Kelly and husband Adam pose in front of the table.  We decorated with fifties’ candy and memorabilia.  The Cracker Barrel Restaurants are a good source of vintage candies like Necco, Sugar Daddy, Turkish Taffy, Hershey Bars, and Cracker Jack.  They also have 6-packs of bottled Coke.  The menu was from the 1955 segment.  Marty has an uncomfortable dinner with his teenage mother and young grandparents:  “Well Marty, I hope you like meatloaf.”  And mashed potatoes and gravy, green beans, and chocolate cake and ice cream of course.  We watched the first movie together on Friday night to get in the mood.

My husband and I ordered Save the Clock Tower T-shirts for our birthday kids from SNORG.  Too much fun!

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Wild Spring Salad

WINTER CRESS/WILD MUSTARD

WINTER CRESS/WILD MUSTARD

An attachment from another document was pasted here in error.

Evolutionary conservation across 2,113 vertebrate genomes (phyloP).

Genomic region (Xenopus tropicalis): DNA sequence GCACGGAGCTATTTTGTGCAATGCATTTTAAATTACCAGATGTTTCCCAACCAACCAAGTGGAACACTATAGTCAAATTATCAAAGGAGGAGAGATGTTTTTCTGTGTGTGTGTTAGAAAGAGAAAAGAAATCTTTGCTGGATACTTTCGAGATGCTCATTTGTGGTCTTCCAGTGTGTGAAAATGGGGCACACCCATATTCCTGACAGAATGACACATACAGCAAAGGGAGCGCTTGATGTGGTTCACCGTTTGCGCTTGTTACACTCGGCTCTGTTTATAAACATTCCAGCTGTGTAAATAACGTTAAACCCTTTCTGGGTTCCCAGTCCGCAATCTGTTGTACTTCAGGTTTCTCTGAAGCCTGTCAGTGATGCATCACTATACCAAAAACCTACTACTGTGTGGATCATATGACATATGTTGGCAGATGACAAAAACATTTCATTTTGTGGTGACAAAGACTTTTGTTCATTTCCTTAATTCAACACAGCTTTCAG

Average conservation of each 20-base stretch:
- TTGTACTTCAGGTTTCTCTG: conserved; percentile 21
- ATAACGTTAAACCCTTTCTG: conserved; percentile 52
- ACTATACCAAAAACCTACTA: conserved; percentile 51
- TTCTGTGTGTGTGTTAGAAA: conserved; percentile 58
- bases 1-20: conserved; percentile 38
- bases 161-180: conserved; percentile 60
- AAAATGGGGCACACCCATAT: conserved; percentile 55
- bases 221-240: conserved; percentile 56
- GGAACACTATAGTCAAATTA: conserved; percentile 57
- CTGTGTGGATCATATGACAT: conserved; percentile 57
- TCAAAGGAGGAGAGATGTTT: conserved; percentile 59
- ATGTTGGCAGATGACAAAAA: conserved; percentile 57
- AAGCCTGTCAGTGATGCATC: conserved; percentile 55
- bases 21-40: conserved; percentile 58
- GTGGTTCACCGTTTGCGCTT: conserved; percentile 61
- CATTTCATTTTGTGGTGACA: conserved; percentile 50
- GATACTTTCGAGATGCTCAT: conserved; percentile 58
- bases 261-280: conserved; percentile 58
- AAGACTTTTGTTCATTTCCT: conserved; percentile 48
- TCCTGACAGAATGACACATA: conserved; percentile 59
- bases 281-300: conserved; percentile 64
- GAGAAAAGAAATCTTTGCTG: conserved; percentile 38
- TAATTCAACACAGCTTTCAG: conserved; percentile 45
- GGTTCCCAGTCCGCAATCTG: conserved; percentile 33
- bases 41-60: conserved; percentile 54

Spring has arrived in Central Illinois and the weeds are beginning to sprout in my garden plots.  However many of these weeds are actually wild herbs that are a tasty spring addition to a romaine tossed salad.  The only difference between a weed and an herb is that an herb is a weed that has gained respectability by becoming useful.

A quick turn about my garden revealed that lush spring salad herbs were sprouting in my empty potato  bed.  I quickly collected a basket of tender new growth. Spring is the best time to enjoy wild salad herbs–when they are young and tender.

Several wild mustards grow in Illinois–Winter Cress, Pepper Grass, Shepherds Purse, White Mustard.  They add a peppery taste similar to radish in salads.

SOUR DOCK

SOUR DOCK

Sour dock is the herb that sprouts tall green seed heads in late spring.  This seed head then turns nutty brown by late summer.  The seeds can be ground into a flour similar to buckwheat.  Sour dock is in the sorrel family; the early leaves have a pleasant tart and lemony flavor.

CHICKWEED

CHICKWEED